3-D Printing/Softrock Enclosure
While helping KI6ZHD build his Softrock Lite II SDR (from KB9YIG), I ended up breaking the leads on my Softrock and we both talked about needing an enclosure for the receiver. We also talked about 3-D printing, which is something that sounds really cool. So this exercise is about designing an enclosure for the Softrock Lite II SDR that can be printed on a 3-D printer.
I spent some time surfing web sites and reading tutorials where I learned that 3-D printing commonly starts with a solid model. There are a number of solid modeling programs and as long as they can produce STL files they will work with 3-D printing systems. I chose OpenSCAD which is available for Linux, Mac, and MS-Windows. While OpenSCAD isn't GUI based, the language is easy to learn and it was easy for me to enter values I measured from the parts that would be enclosed.
As for dimensions for the Softrock Lite II, I would have measured my board, but it is on loan. So a query to the softrock40 Yahoo Group got me a response from the designer, Tony, KB9YIG. He provided the critical dimensions and I estimated the rest (like crystal height and location).
The requirements are pretty simple. The enclosure will
house the Softrock Lite II RX PCB with all components mounted using the mounting holes designed into the PCB.
with mounting holes for:
a dual-pole PowerPole power connector.
a 3.5mm stereo jack.
a panel mounted BNC jack.
I installed OpenSCAD which I configured for 'Automatic Load and Compile' so that I could use an external editor (Vim with OpenSCAD highlighting extension.).I set up a Git repository to track my work and practiced with some of the exercises from the OpenSCAD Tutorial Series.
I then built up the model a bit at a time. Sub-models for the Softrock PCB, connectors, and stand-offs are in separate files. The final model is shown at the top of this page. This cut-away shows the PCB and connector models and how they fit in the enclosure:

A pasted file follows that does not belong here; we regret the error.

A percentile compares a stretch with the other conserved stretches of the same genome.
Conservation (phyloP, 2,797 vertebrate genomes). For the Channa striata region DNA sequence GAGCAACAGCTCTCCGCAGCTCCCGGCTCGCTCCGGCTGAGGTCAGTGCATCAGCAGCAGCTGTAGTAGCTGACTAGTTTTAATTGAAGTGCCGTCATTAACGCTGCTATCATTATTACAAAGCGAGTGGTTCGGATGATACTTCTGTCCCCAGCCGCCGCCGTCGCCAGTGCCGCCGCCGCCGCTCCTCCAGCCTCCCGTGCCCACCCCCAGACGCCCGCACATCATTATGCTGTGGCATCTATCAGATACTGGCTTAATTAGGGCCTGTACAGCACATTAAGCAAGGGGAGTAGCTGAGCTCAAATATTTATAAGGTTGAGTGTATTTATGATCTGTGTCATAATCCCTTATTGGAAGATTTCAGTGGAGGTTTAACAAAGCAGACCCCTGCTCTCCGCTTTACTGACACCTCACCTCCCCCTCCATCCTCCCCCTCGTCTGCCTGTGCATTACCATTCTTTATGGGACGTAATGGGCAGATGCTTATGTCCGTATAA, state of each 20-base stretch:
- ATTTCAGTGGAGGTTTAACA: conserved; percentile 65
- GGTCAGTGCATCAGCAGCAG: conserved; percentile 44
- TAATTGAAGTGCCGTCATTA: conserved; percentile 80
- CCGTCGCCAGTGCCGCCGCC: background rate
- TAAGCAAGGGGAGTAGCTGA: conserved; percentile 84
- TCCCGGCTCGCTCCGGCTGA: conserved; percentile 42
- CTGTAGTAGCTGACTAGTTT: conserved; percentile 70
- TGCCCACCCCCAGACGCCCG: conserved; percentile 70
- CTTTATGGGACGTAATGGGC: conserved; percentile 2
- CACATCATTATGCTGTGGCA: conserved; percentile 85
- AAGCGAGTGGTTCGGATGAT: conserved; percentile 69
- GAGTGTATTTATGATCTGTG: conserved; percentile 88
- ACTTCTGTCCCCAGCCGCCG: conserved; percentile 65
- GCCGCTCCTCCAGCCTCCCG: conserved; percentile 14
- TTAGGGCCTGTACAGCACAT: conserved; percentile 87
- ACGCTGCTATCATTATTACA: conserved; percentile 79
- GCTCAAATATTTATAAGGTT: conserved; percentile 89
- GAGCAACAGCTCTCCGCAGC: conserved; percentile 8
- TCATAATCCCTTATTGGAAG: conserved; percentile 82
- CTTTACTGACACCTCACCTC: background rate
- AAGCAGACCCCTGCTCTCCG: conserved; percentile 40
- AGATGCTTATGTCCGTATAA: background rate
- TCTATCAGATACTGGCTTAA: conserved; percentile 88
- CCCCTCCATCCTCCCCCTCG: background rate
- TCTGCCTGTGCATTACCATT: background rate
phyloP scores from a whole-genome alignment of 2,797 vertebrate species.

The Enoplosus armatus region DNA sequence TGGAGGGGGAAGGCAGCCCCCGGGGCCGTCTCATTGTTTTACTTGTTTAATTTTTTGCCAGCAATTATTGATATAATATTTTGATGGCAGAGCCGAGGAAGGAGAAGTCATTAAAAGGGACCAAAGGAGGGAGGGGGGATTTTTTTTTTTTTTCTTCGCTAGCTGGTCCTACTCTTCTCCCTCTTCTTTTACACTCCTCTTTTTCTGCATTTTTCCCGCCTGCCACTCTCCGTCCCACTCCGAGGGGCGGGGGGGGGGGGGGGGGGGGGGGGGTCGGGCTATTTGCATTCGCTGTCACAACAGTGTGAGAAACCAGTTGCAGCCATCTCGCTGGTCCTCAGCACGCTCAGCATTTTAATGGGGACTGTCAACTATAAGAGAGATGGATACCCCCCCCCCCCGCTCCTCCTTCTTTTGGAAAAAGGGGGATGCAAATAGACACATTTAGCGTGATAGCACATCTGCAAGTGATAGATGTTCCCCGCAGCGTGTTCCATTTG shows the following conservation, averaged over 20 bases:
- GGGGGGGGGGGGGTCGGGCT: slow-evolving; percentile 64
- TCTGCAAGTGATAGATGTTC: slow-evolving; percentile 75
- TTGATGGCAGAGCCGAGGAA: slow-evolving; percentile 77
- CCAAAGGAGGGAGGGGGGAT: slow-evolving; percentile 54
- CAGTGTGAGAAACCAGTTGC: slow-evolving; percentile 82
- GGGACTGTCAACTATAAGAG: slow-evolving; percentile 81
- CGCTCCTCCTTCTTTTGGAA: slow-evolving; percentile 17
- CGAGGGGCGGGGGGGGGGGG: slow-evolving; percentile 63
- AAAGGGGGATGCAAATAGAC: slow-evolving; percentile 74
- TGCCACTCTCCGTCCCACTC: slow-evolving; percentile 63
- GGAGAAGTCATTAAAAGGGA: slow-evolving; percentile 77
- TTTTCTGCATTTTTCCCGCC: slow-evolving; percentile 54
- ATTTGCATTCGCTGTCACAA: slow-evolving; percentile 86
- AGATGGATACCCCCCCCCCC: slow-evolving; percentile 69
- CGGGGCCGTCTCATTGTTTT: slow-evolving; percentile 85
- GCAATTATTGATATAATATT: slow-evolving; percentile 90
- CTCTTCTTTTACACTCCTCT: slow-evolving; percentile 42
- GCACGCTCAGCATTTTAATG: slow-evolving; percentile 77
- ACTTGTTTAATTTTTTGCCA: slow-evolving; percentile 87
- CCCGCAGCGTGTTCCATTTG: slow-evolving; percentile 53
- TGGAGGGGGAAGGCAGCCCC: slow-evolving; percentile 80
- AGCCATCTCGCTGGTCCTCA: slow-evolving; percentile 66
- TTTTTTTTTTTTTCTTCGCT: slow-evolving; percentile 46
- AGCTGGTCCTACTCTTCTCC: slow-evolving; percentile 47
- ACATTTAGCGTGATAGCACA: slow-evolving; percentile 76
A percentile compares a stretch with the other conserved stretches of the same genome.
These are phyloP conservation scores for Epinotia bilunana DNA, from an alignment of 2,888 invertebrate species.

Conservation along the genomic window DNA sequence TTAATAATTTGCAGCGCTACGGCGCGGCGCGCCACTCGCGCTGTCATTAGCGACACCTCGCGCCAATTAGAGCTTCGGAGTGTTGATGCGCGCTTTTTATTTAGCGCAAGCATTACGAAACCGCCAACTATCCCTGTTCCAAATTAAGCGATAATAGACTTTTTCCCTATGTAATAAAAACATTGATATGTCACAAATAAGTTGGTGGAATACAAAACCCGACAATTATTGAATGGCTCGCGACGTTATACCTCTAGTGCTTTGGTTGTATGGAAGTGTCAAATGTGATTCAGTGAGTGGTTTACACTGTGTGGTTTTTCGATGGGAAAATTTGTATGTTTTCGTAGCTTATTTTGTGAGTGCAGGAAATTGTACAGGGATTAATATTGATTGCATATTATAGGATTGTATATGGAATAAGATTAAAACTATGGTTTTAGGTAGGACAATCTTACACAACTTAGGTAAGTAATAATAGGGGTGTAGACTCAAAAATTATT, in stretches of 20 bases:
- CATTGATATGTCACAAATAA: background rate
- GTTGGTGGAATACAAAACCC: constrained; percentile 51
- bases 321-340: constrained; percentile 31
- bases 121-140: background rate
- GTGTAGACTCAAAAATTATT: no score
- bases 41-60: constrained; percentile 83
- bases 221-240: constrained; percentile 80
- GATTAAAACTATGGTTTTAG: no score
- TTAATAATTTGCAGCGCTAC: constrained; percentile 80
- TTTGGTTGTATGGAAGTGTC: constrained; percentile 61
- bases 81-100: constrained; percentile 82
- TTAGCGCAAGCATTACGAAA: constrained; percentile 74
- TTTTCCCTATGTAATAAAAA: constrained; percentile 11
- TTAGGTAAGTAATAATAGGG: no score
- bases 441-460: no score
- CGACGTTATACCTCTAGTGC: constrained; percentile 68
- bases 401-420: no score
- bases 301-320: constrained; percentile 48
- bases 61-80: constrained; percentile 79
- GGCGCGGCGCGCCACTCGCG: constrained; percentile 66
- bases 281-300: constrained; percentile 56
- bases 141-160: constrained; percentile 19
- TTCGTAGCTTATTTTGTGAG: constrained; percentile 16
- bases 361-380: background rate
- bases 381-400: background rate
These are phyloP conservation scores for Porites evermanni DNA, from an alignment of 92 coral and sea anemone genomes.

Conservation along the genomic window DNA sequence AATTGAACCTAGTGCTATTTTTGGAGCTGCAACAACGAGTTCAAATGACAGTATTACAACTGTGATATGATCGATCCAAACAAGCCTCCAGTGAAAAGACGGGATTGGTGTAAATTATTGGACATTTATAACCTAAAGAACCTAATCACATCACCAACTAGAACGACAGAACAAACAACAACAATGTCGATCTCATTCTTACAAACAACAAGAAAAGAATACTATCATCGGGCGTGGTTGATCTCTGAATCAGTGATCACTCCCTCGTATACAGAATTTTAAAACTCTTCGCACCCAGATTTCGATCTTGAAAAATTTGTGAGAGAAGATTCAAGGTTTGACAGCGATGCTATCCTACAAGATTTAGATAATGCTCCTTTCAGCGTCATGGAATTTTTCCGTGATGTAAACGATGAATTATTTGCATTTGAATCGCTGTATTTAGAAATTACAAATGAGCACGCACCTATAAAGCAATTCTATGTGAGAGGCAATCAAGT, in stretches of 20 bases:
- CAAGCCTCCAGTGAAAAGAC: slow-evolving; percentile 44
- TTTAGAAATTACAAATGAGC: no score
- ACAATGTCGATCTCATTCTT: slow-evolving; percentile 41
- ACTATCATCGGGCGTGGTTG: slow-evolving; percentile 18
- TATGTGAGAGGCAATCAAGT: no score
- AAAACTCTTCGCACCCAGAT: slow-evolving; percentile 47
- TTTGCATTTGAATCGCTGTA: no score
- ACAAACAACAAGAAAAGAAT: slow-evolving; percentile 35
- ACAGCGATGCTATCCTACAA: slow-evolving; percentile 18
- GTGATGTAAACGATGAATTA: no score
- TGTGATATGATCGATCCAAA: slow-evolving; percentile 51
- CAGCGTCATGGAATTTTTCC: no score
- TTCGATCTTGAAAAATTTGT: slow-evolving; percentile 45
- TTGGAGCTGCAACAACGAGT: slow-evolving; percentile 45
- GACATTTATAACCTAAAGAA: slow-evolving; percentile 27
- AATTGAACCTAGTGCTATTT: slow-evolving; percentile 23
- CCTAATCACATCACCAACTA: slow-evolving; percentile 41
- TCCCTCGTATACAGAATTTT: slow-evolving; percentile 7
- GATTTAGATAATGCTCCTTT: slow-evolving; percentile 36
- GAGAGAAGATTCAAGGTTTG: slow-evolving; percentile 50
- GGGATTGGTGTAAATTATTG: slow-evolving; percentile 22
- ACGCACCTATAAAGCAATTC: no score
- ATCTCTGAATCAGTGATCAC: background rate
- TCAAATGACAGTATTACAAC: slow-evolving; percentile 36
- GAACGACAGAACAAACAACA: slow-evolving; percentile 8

The enclosure model was cut in half to make a top and a bottom which were arranged side-by-side so that they can be printed at the same time:
The final step was to export the file (softrockEnc.scad) to STL. I don't have a 3-D printer (yet?) so I uploaded the STL file to i.materialize.com to see if it could be printed. There were no errors and I can print this enclosure in polymide for about $20.
The tools for 3-D printing, at least from a service, are ready for use; even on Linux. Once I discovered OpenSCAD this turned into a pretty easy exercise. It only took a few hours even though I had a lot to learn.
While researching 3-D printing for this exercise I found a number of web sites that were of particular interest or potential future use:
Thingiverse - A Makerbot Industries web site for sharing 3-D designs.
Shapeways - A well known 3-D printing service.
Ponoko - Another printing service provides laser cutting and printed 3-D ceramics.
If you want to contact me about this exercise, look for me on Google+ (Jerry Dunmire) or use my call sign (KA6HLD) to send me mail @arrl.net.